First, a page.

Thanks for all the insight, exactly the types of info I was hoping for! I guess I could have told you guys what I was doing. It's just for a small rover, probably not more than 2kg and I would be surprised if it got even that heavy. So I won't be twisting the frame like a leg would. It's currently built with 1/16" plywood, which was great at first but I'm not a fan of wood for robots, they need something shinier.

  9. Re: Aluminum brackets

    Oh, and where are you getting your scrap aluminum? I'm just making some smallish things so it's not like I actually need to buy a fresh sheet.

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    Re: Aluminum brackets

    If the pieces you intend to make are sufficiently small (no more than 1.5~2" in width), you may be able to find flat bar/plate (or angle that you can cut into flat bar) in a local BigBox home improvement store. I know mine has 1/8" x 1-1/2" x 4' (and 8') pieces, and supposedly has 1/16" x 2" x 8' angle that could be cut into 2" bars. Of course those are likely to be 6063 (or maybe 6061). Mine also sells ~20 gauge plain steel which would be a bit heavy and I think it also sells very thin aluminum sheet (too thin to make frames/brackets but might work for skin/shell). If you cannot find any in a store, there is likely to be some sort of scrap yard or recycling center near you. Or you could just order from somewhere online, eat the shipping cost, and end up with more material than you need for this project (so that you won't have to scrounge for future projects).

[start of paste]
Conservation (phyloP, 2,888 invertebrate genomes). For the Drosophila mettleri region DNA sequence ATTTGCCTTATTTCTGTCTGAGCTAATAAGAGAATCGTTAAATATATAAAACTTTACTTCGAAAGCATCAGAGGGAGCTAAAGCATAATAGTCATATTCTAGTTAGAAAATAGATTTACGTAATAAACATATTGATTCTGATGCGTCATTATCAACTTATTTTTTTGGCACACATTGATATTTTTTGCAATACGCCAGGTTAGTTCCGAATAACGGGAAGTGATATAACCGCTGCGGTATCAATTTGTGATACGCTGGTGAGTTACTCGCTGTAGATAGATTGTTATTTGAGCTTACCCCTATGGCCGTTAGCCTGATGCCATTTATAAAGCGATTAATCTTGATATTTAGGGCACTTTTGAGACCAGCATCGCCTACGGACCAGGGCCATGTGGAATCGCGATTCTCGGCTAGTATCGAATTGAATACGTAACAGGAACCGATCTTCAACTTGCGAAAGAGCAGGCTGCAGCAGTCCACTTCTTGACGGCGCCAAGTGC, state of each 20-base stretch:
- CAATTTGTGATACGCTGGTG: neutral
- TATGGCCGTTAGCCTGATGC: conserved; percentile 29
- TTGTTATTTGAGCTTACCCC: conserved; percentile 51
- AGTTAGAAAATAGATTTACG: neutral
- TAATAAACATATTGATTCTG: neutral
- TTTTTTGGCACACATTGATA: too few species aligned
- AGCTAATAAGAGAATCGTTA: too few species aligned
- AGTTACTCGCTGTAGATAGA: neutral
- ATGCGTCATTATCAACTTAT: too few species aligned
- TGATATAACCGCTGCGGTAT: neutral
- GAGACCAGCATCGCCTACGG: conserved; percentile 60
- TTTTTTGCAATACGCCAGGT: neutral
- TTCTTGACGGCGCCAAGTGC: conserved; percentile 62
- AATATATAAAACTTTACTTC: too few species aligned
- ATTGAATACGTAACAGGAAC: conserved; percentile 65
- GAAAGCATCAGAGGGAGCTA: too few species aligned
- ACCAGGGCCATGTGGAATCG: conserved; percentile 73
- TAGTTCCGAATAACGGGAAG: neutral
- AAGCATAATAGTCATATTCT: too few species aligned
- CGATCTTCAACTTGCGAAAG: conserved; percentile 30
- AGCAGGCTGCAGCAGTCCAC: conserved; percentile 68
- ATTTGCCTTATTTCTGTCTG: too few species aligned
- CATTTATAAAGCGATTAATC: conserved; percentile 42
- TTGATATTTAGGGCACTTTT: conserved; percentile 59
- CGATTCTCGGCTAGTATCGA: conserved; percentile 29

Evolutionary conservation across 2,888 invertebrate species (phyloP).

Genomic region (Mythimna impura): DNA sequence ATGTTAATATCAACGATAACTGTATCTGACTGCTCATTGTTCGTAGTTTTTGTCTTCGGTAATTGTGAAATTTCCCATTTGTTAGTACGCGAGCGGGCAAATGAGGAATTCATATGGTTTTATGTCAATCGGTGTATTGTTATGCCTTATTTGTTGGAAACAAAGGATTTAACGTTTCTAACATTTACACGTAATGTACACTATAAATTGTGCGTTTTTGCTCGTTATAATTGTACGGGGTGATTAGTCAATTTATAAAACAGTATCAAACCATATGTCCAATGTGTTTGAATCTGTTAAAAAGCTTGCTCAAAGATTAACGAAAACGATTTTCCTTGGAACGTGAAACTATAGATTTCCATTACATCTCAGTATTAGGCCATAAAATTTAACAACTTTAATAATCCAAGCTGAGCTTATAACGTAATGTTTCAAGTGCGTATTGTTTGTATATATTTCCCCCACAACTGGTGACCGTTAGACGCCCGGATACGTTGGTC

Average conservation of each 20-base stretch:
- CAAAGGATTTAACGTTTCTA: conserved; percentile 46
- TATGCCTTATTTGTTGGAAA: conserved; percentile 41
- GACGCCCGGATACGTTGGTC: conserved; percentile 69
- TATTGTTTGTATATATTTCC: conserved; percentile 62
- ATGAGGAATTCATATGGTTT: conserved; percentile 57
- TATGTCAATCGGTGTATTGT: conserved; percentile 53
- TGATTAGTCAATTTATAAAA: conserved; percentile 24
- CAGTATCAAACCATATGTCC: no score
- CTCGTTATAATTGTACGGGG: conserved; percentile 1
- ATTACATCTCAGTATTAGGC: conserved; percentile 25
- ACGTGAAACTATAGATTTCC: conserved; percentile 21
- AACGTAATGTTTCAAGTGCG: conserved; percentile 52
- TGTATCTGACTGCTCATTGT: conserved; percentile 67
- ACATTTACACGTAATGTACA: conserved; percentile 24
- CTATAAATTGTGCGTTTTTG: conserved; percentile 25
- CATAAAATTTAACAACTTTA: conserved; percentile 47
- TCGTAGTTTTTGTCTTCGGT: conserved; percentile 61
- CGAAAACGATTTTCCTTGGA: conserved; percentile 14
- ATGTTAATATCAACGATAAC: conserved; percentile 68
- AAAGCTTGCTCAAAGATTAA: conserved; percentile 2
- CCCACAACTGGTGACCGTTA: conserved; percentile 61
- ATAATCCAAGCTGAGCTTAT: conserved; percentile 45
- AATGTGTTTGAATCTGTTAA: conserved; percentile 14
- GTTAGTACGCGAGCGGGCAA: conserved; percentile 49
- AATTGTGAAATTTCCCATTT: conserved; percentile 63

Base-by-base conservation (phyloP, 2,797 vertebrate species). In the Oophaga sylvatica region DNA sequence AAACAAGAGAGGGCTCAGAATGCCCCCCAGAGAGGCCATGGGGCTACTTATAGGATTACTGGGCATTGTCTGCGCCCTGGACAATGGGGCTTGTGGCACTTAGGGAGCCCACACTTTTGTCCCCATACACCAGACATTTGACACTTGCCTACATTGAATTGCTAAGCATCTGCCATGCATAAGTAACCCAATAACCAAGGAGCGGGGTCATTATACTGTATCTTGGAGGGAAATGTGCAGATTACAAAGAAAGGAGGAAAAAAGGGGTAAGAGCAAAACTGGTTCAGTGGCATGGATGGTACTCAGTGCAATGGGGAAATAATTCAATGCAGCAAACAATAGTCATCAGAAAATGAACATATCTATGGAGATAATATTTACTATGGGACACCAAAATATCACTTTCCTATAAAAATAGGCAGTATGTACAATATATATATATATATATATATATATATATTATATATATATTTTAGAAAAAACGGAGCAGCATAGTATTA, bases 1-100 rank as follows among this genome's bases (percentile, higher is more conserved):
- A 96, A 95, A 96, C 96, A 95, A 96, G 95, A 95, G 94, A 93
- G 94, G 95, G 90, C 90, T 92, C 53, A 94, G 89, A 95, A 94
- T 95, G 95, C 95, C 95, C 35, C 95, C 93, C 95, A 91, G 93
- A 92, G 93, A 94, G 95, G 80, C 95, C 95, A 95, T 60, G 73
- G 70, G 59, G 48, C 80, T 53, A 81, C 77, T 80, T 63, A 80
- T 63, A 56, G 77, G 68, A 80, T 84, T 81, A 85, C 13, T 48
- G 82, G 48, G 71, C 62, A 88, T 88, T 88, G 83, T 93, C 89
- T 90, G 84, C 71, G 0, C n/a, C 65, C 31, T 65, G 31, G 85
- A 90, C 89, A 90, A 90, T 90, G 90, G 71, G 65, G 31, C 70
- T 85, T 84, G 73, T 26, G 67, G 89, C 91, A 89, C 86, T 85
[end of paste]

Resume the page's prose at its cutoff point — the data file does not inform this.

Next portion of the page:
Careening off topic again...
    Some clarification on the sheet metal tools in the shop that I referenced earlier:
    'Box and Pan Brake' or 'Finger Brake' for making clean bends with near zero interior fillet (have not measured but it is likely less than 1/32")
    'Sheet Metal Notcher' for cutting out the 90 degree corners to be able to easily form a very nice box with the brake

    Unfortunately, I am not finding many brakes online that are comparable to the 20+ year old one in the shop. The 'finger dies' that hold the sheet metal on the old one are not slivers of plate metal, but large triangular blocks of steel capable of bending 24~30" wide pieces of 12~14 gauge mild steel. I suppose a vise, a block or two of wood, and a plastic or rubber mallet might make a suitable (and far less expensive) substitute for some situations.
    Please pardon the pedantry... and the profanity... and the convoluted speech pattern...
    "You have failed me, Brain!"
    [git][mech][hack]
    gives free advice only on public threads